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132,000 ads aired in Dallas-Ft. Worth, Austin, San Antonio & Houston April 17, 2019 (WASHINGTON) – The American Tort Reform Association released its latest study on trial lawyer advertising, which […]
132,000 ads aired in Dallas-Ft. Worth, Austin, San Antonio & Houston
April 17, 2019 (WASHINGTON) – The American Tort Reform Association released its latest study on trial lawyer advertising, which analyzes spending and frequency of legal services ads in four major Texas media markets.
These ads telling consumers, “Don’t settle for quick cash – call now to get what you’re entitled to,” frequent television screens across the country. In the second and third quarters of 2018, nearly 6 million ads for legal services aired across the U.S. – with a total media buy of $412 million.
“We know these ads may be irritating or even comical at times, but they absolutely have negative effects on consumers,” American Tort Reform Association President Tiger Joyce said.
The FDA found that 61 patients stopped using their prescribed blood-thinner medications, Xarelto or Pradaxa, after viewing these commercials in 2016. Six of the patients died – three from stroke, one from cardiac arrest, one from a pulmonary embolism, and one from an unreported cause.
These ads have been directly associated with patients’ deaths. Dr. Ilana Kutinsky, doctor for one of the deceased, stated before Congress: “Patients are dying because they are afraid to take the medications prescribed for them due to the fear brought on by these negative and one-sided campaigns.”
The problem is pervasive – Texas’s top media market, Dallas-Ft. Worth, saw nearly 31,000 trial lawyer advertisements at a cost of $4.5 million in the last quarter of 2018. On average, TV viewers in the DFW area saw 14 ads per hour soliciting litigation claims or advertising legal services – that’s seven times as many ads as were broadcast for auto insurance.
Viewers in the Austin area saw four trial lawyer ads for every fast food ad. The lawyers spent $2.3 million on a grand total of 31,000 advertisements there between October and December of last year. In San Antonio, consumers saw these ads 18 times as frequently as they saw ads for wireless telecom providers. San Antonio viewers saw more than 34,000 local legal services ads, and while it is one-third the size of the Dallas market, the ads were the most expensive in the state at $5.2 million spent in just those three months.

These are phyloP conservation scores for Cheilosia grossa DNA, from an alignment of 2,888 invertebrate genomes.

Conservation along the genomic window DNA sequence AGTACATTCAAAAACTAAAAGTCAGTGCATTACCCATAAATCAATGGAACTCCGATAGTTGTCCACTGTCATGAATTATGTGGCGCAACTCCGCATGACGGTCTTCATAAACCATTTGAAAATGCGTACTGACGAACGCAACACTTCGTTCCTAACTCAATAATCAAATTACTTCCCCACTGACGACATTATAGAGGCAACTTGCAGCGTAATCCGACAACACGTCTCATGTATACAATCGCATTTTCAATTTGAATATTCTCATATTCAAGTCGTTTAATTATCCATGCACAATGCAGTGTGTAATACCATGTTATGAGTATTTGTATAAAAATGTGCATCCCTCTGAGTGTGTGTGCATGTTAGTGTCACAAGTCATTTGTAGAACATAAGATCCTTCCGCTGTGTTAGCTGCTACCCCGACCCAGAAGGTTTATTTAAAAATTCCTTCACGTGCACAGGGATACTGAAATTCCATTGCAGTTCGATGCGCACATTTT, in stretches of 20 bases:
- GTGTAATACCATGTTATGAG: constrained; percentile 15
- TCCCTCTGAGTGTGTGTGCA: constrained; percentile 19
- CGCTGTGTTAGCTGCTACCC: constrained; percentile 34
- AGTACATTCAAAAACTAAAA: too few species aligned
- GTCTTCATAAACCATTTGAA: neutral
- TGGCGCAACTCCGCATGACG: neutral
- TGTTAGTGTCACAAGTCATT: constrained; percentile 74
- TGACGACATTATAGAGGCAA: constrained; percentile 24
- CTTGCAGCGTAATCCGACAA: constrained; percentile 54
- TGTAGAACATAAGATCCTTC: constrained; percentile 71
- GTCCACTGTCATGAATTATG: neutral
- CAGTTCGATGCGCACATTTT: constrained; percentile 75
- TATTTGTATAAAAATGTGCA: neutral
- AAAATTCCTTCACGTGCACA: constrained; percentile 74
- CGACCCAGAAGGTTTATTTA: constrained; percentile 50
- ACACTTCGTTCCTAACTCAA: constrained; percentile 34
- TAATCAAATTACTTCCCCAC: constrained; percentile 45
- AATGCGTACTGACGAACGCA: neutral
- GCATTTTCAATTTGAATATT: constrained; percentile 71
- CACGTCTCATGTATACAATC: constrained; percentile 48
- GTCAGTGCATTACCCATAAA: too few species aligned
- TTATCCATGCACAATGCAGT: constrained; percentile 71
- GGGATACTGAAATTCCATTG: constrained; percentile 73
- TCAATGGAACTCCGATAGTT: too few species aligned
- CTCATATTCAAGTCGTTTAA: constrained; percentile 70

S.B. 1189 sponsored by state Sens. Buckingham, Creighton, Fallon and Lucio and H.B. 2251 sponsored by state Rep. Capriglione aim to address these problematic lawsuit advertising and solicitation practices. S.B. 1189 has already passed the Senate and was referred to the House Judiciary and Civil Jurisprudence Committee on Monday. H.B. 2251 is pending in same committee.
“These bills aim to protect citizens from deceptive marketing tactics that unfortunately have unintended consequences,” Joyce said. “Oftentimes, a TV ad with a lawyer speaking might claim a certain prescription or medical device may cause harm, and without consulting a doctor, viewers who are prescribed these medications may cease use due to the fear created by unfounded advertisements.”
In the Houston media market, spending totaled $4.4 million to air more than 35,000 trial lawyer ads from October through December 2018. Approximately 22% of these ads focused on claims related to mesothelioma or other asbestos-related risks and conditions, pharmaceutical drugs and medical devices.
A Public Opinion Strategies survey found that three-quarters of Americans saw ads by law firms about pharmaceutical lawsuits in 2016. Further, the survey states that one-in-four people who saw one of these ads concerning a medicine they take, say they would immediately stop taking the medicine without consulting their doctor.
“I’m encouraged that the legislature in Texas is moving these important bills to empower Texans to make important health decisions with their primary care physicians instead of at the suggestion of a television lawyer,” Joyce said.
View the latest report on trial lawyer advertising trends in Texas at ATRA.org.
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